Transport businesses across the country are preparing to tighten their belts and brace for higher costs. ATN sat down with SARTA’s Steve Shearer to talk about what how operators can keep themselves afloat.
It’s going to be a tough month for the road transport industry, that much is certain. From this weekend the fuel tax credit (FTC) scheme for diesel fuel used in eligible trucks on public roads will decrease to 18.9 cents per litre from 20.5 cents per litre.
The Australian Trucking Association (ATA) has commented on the matter saying the decrease is due to a decision made by Australian transport ministers to increase truck charges by six per cent per year for the next three years.
As a result, truck drivers and operators will receive a smaller subsidy for their fuel, meaning they will have to pay more for it themselves.
There will also be an increase to the road user charge (RUC) on diesel, which will rise from 27.2 cents per litre to 28.8 in 2023-24.
Following the jump up to 28.8 cents per litre in 2023-24, the road user charge will then rise to 30.5 cents per litre in 2024-25 before finishing at 32.4 cents per litre in 2025-26.
Steve Shearer of the South Australian Road Transport Association (SARTA) says one cannot understate the significance of these cost rises.
“Operators should be thinking about these costs increases that are set to come into effect not just in the next two weeks, they should be thinking about business strategies for the next two years.
“They need to think about every new contract they enter and whether they need to re-negotiate the terms.
“Any costing mistakes, especially for smaller operators, could lead to a chain of negative events that might eventually ruin them,” Shearer says.
Fixed term contracts that are common in the transport industry make it difficult for operators to pass on the increased business costs created by new charges such as the increase to the RUC or the decrease to the FTC.
Shearer says not only are these costs increases counter-productive to the current cost-of-living battle, but they also contribute to a deterioration in commercial standards for businesses.
“The only way for most businesses to survive this cost increase is to put their freight rates up. And those increased rates end up being paid by the public.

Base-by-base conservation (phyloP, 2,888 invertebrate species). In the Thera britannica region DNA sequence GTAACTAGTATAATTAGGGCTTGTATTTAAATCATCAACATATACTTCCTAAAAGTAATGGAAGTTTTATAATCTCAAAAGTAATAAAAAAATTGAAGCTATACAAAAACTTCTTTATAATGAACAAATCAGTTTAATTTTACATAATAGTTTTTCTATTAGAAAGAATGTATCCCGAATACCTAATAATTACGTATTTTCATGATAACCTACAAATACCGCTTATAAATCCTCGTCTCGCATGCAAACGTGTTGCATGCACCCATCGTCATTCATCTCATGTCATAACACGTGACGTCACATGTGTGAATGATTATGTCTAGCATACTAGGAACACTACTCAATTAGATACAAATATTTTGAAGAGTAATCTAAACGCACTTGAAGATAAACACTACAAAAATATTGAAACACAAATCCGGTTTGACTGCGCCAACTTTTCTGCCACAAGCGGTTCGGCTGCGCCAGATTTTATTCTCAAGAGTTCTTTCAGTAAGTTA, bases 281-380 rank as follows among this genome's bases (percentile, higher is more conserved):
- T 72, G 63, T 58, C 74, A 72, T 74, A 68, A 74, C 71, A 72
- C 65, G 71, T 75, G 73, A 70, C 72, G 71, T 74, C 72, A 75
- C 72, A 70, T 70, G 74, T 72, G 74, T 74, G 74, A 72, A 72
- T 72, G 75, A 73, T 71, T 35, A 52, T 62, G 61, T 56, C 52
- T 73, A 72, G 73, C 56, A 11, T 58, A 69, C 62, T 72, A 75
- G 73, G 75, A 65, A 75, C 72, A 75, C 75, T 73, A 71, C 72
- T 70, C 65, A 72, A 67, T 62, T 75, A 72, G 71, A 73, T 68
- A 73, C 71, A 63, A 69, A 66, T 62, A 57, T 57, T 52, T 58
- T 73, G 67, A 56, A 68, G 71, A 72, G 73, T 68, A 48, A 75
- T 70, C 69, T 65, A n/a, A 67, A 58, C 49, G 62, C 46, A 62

“Freight rates effect everything, and higher rates will just add more inflationary pressure to the economy.
“But more importantly, these measures will also likely ruin any company that isn’t able to raise their rates or who are dealing with clients that are not so accommodating.
“The majority of smaller transport operators in Australia are price takers, and adding more cost pressures to their bottom lines will only serve to make this worse,” Shearer says.
Shearer says he encourages all transport businesses, especially smaller businesses, to have a meeting with their accountant and figure out the new rates they might need to charge, or new sums of money they will need to come up with, to stay afloat.
He says the businesses most at risk are those that are not part of any road transport association and that may not be aware of these upcoming cost changes.
The bigger picture to all these issues, however, is the “price-taker” environment that is hurting so many transport businesses.
It is an environment where many operators have accepted contract terms to win freight work that cuts margins to the bone – where any work is better than none.
In this environment, the cost increases are significant because many operators are not adequately protected from unfair business practises, meaning larger companies can get away with pricing them out of the market or forcing unfair terms onto them.
Shearer says this is why the industry needs a set of enforceable fair standards of business. Something that can protect vulnerable operators but not over-regulate businesses and hurt their competitiveness.
“We support the principles of fair contracts and timely and appropriate payments. If put in place, this could be a positive for industry – unless they attempt to set minimum rates.
“The myriad of factors that dictate what rates an operator can charge is far too complicated for any regulator to understand and the government should not attempt to do so.
“However, there are predatory businesses practises going on that harm small operators and these should be outlawed,” Shearer says.
He says the other key to improving minimum standards in the transport industry will be adequate government and industry consultation.
Most road transport bodies agree that setting minimum rates would not be viable and so as long as the federal government listens, Shearer says they shouldn’t risk making the same mistake as the Road Safety Renumeration Tribunal (RSRT) which was abolished in 2016 after industry backlash over its attempt to set minimum rates.
“We wholeheartedly support concept of minimum standards, provided they are restricted to commercial terms of trade only and do not set freight rates.
“Minimum standards are matters of commerce, business to business, not a wage rates issue.
“A minimum rate could be disastrous for the industry. We need to protect the investment and livelihood of the many small businesses who are the backbone of this industry,” Shearer says.